Essay - Teachers' Perceptions of the Impact of the School Guidance Program...


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Teachers' Perceptions of the Impact of ***** School Guidance Program Prior to and Following the Implementation of the American ***** Counselor Association (ASCA) National Model in a K-12 School District

Introduction

***** and Overview

Statement of ***** Problem

Purpose of the Study

Research Question

Significance ***** Study

Rationale of Study

Relevance

Implications of Study

Assumptions of Study

Limitations

Definitions ***** Terms

Chapter Summary and Conclusion

Chapter I

Introduction

The need for effective school counseling programs has never been greater. Policymakers at all levels have recognized that change is needed but continue to struggle ***** identify effective approaches to effect substantive reform. The good news ***** ***** there is a viable approach available in the form of the American School Counselor *****'s National Standards for School Counseling Programs. The bad *****, though, ***** that this model continues ***** be either misunderstood or underutilized in many school districts across the country. School counseling programs represent a team approach to assist students, parents, teachers, administrators as well as ***** larger community overcome many ***** the issues and problems that confront these stakeholders today. In order to ***** effective, though, school counseling programs must become an integral part of students' daily educational environment, ***** school counselors ***** assume a fundamental role as team members in facilitating academic outcomes for their students. In ***** cases, *****, school ***** programs ***** lacked a consistent identity from state to state, district ***** ***** and in some cases, even among individual *****s themselves. This paucity of uniformity ***** school ***** across the country has created some profound constraints concerning ***** role ***** should be played by school counselors and what they are capable of contri*****ing to schools and student achievement. Consequently, many school counseling programs are frequently regarded as ancillary programs rather than an essential element in the ***** regimen ***** the detriment ***** counselors ***** students alike (***** ASCA National Model 2003). In addition, in many *****, teachers and school ***** are unaware of ***** benefits that school counselors can provide to them, their students, as ***** as parents and other stakeholders (Delisio 2008). Furthermore, no recent model ***** been advanced ***** ********** the mission and national movement of the school ***** pr*****ession as proposed ***** the ASCA National ***** for ***** counseling programs (Wood and Rayle 2006).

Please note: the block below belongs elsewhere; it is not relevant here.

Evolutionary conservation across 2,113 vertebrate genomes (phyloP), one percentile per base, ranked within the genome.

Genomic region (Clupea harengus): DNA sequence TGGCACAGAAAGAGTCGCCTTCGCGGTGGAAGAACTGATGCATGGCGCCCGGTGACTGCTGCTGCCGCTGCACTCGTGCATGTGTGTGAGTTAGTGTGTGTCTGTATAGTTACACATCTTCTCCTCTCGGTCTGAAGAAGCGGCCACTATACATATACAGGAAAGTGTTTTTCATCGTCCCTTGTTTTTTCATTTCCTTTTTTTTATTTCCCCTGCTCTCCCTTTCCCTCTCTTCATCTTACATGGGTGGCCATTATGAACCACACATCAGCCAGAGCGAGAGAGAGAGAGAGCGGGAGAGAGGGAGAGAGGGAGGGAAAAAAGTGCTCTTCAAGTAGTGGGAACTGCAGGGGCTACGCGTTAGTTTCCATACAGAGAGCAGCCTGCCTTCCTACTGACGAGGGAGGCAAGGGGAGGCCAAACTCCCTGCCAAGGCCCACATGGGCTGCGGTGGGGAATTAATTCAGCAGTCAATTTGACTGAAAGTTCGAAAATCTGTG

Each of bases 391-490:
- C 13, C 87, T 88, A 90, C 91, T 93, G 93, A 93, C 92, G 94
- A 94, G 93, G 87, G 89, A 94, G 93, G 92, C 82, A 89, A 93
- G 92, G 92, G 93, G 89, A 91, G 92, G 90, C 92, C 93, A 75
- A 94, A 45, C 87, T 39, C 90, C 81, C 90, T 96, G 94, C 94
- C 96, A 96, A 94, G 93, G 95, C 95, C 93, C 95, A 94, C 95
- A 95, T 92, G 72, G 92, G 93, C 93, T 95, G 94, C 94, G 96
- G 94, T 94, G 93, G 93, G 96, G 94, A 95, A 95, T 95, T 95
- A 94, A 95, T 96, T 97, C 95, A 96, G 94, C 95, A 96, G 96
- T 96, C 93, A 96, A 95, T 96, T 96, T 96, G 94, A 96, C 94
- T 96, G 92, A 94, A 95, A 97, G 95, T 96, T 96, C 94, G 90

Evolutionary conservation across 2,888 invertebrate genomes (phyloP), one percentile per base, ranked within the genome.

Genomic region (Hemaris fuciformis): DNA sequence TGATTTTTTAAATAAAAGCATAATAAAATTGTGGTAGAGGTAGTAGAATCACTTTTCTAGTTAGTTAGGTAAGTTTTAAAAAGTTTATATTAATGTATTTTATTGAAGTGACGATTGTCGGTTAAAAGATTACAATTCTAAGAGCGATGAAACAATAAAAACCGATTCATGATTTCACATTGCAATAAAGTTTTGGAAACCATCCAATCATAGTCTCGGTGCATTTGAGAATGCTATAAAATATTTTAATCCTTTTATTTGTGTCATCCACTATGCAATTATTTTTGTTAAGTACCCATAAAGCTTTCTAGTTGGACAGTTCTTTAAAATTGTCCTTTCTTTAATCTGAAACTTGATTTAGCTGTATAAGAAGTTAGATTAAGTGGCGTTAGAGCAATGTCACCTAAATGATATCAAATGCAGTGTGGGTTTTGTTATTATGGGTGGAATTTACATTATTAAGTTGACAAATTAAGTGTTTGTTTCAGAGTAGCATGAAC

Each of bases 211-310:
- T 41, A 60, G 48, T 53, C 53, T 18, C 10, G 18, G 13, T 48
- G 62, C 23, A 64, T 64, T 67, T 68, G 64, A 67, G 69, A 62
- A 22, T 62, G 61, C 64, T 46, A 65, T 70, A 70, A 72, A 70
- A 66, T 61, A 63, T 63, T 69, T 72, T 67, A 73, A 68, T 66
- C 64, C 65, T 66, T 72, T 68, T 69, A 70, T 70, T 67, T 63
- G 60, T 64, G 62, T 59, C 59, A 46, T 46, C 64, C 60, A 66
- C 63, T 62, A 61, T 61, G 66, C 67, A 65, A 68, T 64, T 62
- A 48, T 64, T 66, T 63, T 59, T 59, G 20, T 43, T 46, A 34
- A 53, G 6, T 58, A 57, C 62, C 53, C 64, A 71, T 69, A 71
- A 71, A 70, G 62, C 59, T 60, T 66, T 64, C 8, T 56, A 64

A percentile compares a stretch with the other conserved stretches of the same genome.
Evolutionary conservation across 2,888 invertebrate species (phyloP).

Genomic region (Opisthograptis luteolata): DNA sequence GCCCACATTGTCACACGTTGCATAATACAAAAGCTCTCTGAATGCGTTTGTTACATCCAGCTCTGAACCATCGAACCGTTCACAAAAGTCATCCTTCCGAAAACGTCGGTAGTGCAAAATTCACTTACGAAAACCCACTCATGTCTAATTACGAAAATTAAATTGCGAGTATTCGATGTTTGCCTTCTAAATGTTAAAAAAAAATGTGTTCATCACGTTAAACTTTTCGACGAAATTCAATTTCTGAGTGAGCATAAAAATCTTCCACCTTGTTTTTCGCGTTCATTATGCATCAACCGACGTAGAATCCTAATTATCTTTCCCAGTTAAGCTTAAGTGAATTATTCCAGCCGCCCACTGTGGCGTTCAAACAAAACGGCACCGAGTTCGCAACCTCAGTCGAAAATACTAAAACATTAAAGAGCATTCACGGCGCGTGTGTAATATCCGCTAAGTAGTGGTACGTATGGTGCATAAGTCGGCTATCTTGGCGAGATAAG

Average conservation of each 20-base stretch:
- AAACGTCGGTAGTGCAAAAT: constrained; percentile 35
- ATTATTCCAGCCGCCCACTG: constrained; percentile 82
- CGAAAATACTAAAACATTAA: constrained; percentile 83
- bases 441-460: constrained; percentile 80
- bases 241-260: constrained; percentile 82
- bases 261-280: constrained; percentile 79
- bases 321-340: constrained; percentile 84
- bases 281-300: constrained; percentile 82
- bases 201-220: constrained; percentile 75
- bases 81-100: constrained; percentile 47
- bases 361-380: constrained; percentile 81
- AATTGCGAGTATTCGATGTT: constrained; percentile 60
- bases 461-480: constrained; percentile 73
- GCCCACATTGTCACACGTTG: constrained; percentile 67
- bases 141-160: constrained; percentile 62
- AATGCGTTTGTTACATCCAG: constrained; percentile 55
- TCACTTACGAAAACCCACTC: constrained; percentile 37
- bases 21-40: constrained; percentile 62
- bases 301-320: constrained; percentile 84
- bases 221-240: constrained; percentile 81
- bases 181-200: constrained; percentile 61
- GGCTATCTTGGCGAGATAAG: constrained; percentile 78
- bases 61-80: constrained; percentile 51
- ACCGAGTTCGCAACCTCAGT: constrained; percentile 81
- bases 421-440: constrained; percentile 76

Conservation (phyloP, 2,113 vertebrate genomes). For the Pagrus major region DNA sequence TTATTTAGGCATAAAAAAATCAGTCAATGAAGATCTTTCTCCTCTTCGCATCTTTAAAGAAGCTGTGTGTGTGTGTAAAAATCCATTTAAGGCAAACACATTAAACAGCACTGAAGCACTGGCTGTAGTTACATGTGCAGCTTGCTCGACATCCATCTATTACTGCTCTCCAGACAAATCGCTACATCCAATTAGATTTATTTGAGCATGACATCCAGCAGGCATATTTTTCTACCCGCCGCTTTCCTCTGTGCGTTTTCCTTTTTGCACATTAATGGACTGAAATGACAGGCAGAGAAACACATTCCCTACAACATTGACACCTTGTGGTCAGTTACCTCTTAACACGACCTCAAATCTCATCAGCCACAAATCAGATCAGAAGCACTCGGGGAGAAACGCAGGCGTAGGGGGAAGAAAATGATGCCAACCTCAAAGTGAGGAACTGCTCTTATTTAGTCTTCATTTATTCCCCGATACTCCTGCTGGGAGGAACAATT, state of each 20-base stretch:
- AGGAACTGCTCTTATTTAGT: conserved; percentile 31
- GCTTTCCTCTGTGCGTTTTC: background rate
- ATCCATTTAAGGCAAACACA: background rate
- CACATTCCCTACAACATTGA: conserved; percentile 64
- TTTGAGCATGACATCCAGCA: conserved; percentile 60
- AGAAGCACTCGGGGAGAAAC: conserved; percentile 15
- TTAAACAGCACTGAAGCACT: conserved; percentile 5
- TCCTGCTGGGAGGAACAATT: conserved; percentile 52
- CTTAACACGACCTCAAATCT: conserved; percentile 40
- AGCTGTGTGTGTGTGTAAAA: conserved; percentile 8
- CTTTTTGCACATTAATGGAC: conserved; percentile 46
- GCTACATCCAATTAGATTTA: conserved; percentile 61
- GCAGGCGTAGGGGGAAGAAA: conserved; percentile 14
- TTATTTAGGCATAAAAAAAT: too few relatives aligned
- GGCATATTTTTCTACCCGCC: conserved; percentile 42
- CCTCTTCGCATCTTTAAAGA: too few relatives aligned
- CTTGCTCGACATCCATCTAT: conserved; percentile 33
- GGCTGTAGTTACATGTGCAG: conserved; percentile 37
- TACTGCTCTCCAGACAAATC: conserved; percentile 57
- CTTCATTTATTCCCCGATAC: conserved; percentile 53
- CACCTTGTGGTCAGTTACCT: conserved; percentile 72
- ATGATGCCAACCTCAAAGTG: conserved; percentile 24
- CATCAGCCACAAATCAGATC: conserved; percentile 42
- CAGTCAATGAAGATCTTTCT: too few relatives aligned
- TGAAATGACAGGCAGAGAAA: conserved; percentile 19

Background and Overview

By ***** end of the twentieth century, federal policymakers recognized that the American school system was in crisis and ***** badly in need of ***** type of re*****m. As a result, a mish-mash of legislation and unfunded m*****ates were handed down that have done little to effect substantive change in many cases. Increasingly, ***** attention has been focused on connecting ***** role of the ***** counselor with ***** current school reform movement to help overcome ***** ***** (Perusse and Goodnough 2005). In ***** regard, Ravitch (2004), characterizes the ***** century as a period of revolving door school reforms ***** were intended to maximize limited resources for the optimal benefit of student learners, yet the same ineffective

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